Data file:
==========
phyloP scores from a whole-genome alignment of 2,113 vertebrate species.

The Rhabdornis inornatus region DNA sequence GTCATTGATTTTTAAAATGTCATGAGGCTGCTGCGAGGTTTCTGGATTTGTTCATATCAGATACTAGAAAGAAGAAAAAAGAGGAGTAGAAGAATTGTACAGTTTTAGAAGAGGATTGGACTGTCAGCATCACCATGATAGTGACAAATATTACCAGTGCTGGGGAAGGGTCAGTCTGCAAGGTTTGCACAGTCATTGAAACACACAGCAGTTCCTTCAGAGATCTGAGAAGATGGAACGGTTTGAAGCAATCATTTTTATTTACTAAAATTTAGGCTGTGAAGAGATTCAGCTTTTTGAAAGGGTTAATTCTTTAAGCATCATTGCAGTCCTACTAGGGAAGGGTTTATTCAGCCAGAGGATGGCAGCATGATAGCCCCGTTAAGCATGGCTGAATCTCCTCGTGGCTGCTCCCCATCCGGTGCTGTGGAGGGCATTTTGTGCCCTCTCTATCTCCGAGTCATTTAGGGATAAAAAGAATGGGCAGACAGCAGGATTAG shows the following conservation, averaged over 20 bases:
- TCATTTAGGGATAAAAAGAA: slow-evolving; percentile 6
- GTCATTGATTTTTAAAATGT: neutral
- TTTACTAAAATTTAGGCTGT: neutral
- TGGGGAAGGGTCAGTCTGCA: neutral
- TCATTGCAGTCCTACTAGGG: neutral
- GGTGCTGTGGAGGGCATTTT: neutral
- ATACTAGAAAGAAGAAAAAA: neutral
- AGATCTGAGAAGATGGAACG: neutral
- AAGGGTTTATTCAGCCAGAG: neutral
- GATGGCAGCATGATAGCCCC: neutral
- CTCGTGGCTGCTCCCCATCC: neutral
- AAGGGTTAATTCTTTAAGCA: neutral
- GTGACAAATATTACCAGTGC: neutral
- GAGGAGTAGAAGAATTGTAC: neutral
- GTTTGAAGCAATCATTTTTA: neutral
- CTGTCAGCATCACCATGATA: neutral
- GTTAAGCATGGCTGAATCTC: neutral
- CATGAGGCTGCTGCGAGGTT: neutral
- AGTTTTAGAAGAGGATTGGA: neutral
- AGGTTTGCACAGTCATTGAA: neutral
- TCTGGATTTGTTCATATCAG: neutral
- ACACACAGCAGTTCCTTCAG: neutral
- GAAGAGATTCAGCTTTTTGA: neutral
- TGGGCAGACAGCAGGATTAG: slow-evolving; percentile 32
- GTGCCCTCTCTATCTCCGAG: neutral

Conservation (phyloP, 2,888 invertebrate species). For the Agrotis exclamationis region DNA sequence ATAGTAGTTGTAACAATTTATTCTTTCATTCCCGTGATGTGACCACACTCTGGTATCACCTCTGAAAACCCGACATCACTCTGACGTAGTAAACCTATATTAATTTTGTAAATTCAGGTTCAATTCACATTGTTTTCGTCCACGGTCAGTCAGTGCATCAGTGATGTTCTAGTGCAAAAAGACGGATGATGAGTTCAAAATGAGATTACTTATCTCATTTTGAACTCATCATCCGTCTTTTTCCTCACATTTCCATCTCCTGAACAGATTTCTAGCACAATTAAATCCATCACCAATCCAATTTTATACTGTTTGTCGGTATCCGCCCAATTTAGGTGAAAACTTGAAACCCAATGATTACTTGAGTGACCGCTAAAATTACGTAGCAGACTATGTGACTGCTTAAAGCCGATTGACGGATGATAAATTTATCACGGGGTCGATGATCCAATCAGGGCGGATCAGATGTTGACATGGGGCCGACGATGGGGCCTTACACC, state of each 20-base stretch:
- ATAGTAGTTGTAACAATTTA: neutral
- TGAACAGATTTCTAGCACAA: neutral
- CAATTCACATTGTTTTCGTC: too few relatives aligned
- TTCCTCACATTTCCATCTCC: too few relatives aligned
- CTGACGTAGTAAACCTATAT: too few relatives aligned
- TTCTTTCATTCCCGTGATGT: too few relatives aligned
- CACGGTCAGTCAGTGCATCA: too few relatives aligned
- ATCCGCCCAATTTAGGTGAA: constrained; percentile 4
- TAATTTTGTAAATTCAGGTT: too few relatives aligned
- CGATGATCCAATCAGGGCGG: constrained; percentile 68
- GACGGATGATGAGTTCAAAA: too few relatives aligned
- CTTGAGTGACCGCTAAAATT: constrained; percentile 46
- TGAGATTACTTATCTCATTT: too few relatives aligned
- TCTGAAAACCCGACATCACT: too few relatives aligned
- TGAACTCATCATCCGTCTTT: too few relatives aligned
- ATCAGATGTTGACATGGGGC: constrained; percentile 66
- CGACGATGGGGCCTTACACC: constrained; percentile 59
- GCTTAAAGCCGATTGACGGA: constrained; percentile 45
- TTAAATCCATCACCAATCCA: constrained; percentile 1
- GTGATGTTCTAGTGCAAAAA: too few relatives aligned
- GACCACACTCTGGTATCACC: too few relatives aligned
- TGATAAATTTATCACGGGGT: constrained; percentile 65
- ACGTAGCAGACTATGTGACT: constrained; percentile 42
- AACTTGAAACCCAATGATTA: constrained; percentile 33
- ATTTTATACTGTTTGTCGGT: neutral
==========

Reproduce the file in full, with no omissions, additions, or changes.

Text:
phyloP scores from a whole-genome alignment of 2,113 vertebrate species.

The Rhabdornis inornatus region DNA sequence GTCATTGATTTTTAAAATGTCATGAGGCTGCTGCGAGGTTTCTGGATTTGTTCATATCAGATACTAGAAAGAAGAAAAAAGAGGAGTAGAAGAATTGTACAGTTTTAGAAGAGGATTGGACTGTCAGCATCACCATGATAGTGACAAATATTACCAGTGCTGGGGAAGGGTCAGTCTGCAAGGTTTGCACAGTCATTGAAACACACAGCAGTTCCTTCAGAGATCTGAGAAGATGGAACGGTTTGAAGCAATCATTTTTATTTACTAAAATTTAGGCTGTGAAGAGATTCAGCTTTTTGAAAGGGTTAATTCTTTAAGCATCATTGCAGTCCTACTAGGGAAGGGTTTATTCAGCCAGAGGATGGCAGCATGATAGCCCCGTTAAGCATGGCTGAATCTCCTCGTGGCTGCTCCCCATCCGGTGCTGTGGAGGGCATTTTGTGCCCTCTCTATCTCCGAGTCATTTAGGGATAAAAAGAATGGGCAGACAGCAGGATTAG shows the following conservation, averaged over 20 bases:
- TCATTTAGGGATAAAAAGAA: slow-evolving; percentile 6
- GTCATTGATTTTTAAAATGT: neutral
- TTTACTAAAATTTAGGCTGT: neutral
- TGGGGAAGGGTCAGTCTGCA: neutral
- TCATTGCAGTCCTACTAGGG: neutral
- GGTGCTGTGGAGGGCATTTT: neutral
- ATACTAGAAAGAAGAAAAAA: neutral
- AGATCTGAGAAGATGGAACG: neutral
- AAGGGTTTATTCAGCCAGAG: neutral
- GATGGCAGCATGATAGCCCC: neutral
- CTCGTGGCTGCTCCCCATCC: neutral
- AAGGGTTAATTCTTTAAGCA: neutral
- GTGACAAATATTACCAGTGC: neutral
- GAGGAGTAGAAGAATTGTAC: neutral
- GTTTGAAGCAATCATTTTTA: neutral
- CTGTCAGCATCACCATGATA: neutral
- GTTAAGCATGGCTGAATCTC: neutral
- CATGAGGCTGCTGCGAGGTT: neutral
- AGTTTTAGAAGAGGATTGGA: neutral
- AGGTTTGCACAGTCATTGAA: neutral
- TCTGGATTTGTTCATATCAG: neutral
- ACACACAGCAGTTCCTTCAG: neutral
- GAAGAGATTCAGCTTTTTGA: neutral
- TGGGCAGACAGCAGGATTAG: slow-evolving; percentile 32
- GTGCCCTCTCTATCTCCGAG: neutral

Conservation (phyloP, 2,888 invertebrate species). For the Agrotis exclamationis region DNA sequence ATAGTAGTTGTAACAATTTATTCTTTCATTCCCGTGATGTGACCACACTCTGGTATCACCTCTGAAAACCCGACATCACTCTGACGTAGTAAACCTATATTAATTTTGTAAATTCAGGTTCAATTCACATTGTTTTCGTCCACGGTCAGTCAGTGCATCAGTGATGTTCTAGTGCAAAAAGACGGATGATGAGTTCAAAATGAGATTACTTATCTCATTTTGAACTCATCATCCGTCTTTTTCCTCACATTTCCATCTCCTGAACAGATTTCTAGCACAATTAAATCCATCACCAATCCAATTTTATACTGTTTGTCGGTATCCGCCCAATTTAGGTGAAAACTTGAAACCCAATGATTACTTGAGTGACCGCTAAAATTACGTAGCAGACTATGTGACTGCTTAAAGCCGATTGACGGATGATAAATTTATCACGGGGTCGATGATCCAATCAGGGCGGATCAGATGTTGACATGGGGCCGACGATGGGGCCTTACACC, state of each 20-base stretch:
- ATAGTAGTTGTAACAATTTA: neutral
- TGAACAGATTTCTAGCACAA: neutral
- CAATTCACATTGTTTTCGTC: too few relatives aligned
- TTCCTCACATTTCCATCTCC: too few relatives aligned
- CTGACGTAGTAAACCTATAT: too few relatives aligned
- TTCTTTCATTCCCGTGATGT: too few relatives aligned
- CACGGTCAGTCAGTGCATCA: too few relatives aligned
- ATCCGCCCAATTTAGGTGAA: constrained; percentile 4
- TAATTTTGTAAATTCAGGTT: too few relatives aligned
- CGATGATCCAATCAGGGCGG: constrained; percentile 68
- GACGGATGATGAGTTCAAAA: too few relatives aligned
- CTTGAGTGACCGCTAAAATT: constrained; percentile 46
- TGAGATTACTTATCTCATTT: too few relatives aligned
- TCTGAAAACCCGACATCACT: too few relatives aligned
- TGAACTCATCATCCGTCTTT: too few relatives aligned
- ATCAGATGTTGACATGGGGC: constrained; percentile 66
- CGACGATGGGGCCTTACACC: constrained; percentile 59
- GCTTAAAGCCGATTGACGGA: constrained; percentile 45
- TTAAATCCATCACCAATCCA: constrained; percentile 1
- GTGATGTTCTAGTGCAAAAA: too few relatives aligned
- GACCACACTCTGGTATCACC: too few relatives aligned
- TGATAAATTTATCACGGGGT: constrained; percentile 65
- ACGTAGCAGACTATGTGACT: constrained; percentile 42
- AACTTGAAACCCAATGATTA: constrained; percentile 33
- ATTTTATACTGTTTGTCGGT: neutral